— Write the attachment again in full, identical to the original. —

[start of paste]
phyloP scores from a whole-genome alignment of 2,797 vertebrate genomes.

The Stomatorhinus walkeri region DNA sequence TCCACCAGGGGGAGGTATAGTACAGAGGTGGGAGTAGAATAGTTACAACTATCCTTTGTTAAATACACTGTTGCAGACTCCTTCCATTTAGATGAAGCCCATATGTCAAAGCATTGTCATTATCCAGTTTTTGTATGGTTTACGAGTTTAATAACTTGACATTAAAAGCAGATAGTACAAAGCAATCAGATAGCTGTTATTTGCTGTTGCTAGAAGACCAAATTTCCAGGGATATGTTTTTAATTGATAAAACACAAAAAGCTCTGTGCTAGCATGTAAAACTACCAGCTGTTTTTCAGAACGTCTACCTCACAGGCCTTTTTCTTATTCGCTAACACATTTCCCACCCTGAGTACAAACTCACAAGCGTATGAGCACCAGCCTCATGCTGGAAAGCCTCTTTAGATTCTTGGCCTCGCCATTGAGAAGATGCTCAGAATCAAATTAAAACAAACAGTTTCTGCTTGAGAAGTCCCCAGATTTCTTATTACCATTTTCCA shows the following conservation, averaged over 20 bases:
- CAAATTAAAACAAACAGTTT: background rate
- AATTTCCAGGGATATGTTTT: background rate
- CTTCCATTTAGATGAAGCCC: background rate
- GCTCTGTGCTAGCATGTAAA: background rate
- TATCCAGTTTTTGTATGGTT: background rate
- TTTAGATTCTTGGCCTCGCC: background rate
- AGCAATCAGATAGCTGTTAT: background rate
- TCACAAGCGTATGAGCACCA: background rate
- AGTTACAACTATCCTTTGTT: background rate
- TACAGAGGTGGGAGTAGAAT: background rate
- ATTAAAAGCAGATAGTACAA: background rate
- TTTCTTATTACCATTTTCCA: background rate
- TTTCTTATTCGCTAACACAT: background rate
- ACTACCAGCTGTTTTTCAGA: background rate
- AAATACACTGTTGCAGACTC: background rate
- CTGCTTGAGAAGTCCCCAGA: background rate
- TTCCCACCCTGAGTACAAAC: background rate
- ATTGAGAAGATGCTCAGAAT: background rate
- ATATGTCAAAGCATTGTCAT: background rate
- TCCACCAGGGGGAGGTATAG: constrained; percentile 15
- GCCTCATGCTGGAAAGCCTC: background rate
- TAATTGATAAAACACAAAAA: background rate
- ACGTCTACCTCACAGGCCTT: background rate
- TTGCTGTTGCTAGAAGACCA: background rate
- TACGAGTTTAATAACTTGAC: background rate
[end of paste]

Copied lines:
phyloP scores from a whole-genome alignment of 2,797 vertebrate genomes.

The Stomatorhinus walkeri region DNA sequence TCCACCAGGGGGAGGTATAGTACAGAGGTGGGAGTAGAATAGTTACAACTATCCTTTGTTAAATACACTGTTGCAGACTCCTTCCATTTAGATGAAGCCCATATGTCAAAGCATTGTCATTATCCAGTTTTTGTATGGTTTACGAGTTTAATAACTTGACATTAAAAGCAGATAGTACAAAGCAATCAGATAGCTGTTATTTGCTGTTGCTAGAAGACCAAATTTCCAGGGATATGTTTTTAATTGATAAAACACAAAAAGCTCTGTGCTAGCATGTAAAACTACCAGCTGTTTTTCAGAACGTCTACCTCACAGGCCTTTTTCTTATTCGCTAACACATTTCCCACCCTGAGTACAAACTCACAAGCGTATGAGCACCAGCCTCATGCTGGAAAGCCTCTTTAGATTCTTGGCCTCGCCATTGAGAAGATGCTCAGAATCAAATTAAAACAAACAGTTTCTGCTTGAGAAGTCCCCAGATTTCTTATTACCATTTTCCA shows the following conservation, averaged over 20 bases:
- CAAATTAAAACAAACAGTTT: background rate
- AATTTCCAGGGATATGTTTT: background rate
- CTTCCATTTAGATGAAGCCC: background rate
- GCTCTGTGCTAGCATGTAAA: background rate
- TATCCAGTTTTTGTATGGTT: background rate
- TTTAGATTCTTGGCCTCGCC: background rate
- AGCAATCAGATAGCTGTTAT: background rate
- TCACAAGCGTATGAGCACCA: background rate
- AGTTACAACTATCCTTTGTT: background rate
- TACAGAGGTGGGAGTAGAAT: background rate
- ATTAAAAGCAGATAGTACAA: background rate
- TTTCTTATTACCATTTTCCA: background rate
- TTTCTTATTCGCTAACACAT: background rate
- ACTACCAGCTGTTTTTCAGA: background rate
- AAATACACTGTTGCAGACTC: background rate
- CTGCTTGAGAAGTCCCCAGA: background rate
- TTCCCACCCTGAGTACAAAC: background rate
- ATTGAGAAGATGCTCAGAAT: background rate
- ATATGTCAAAGCATTGTCAT: background rate
- TCCACCAGGGGGAGGTATAG: constrained; percentile 15
- GCCTCATGCTGGAAAGCCTC: background rate
- TAATTGATAAAACACAAAAA: background rate
- ACGTCTACCTCACAGGCCTT: background rate
- TTGCTGTTGCTAGAAGACCA: background rate
- TACGAGTTTAATAACTTGAC: background rate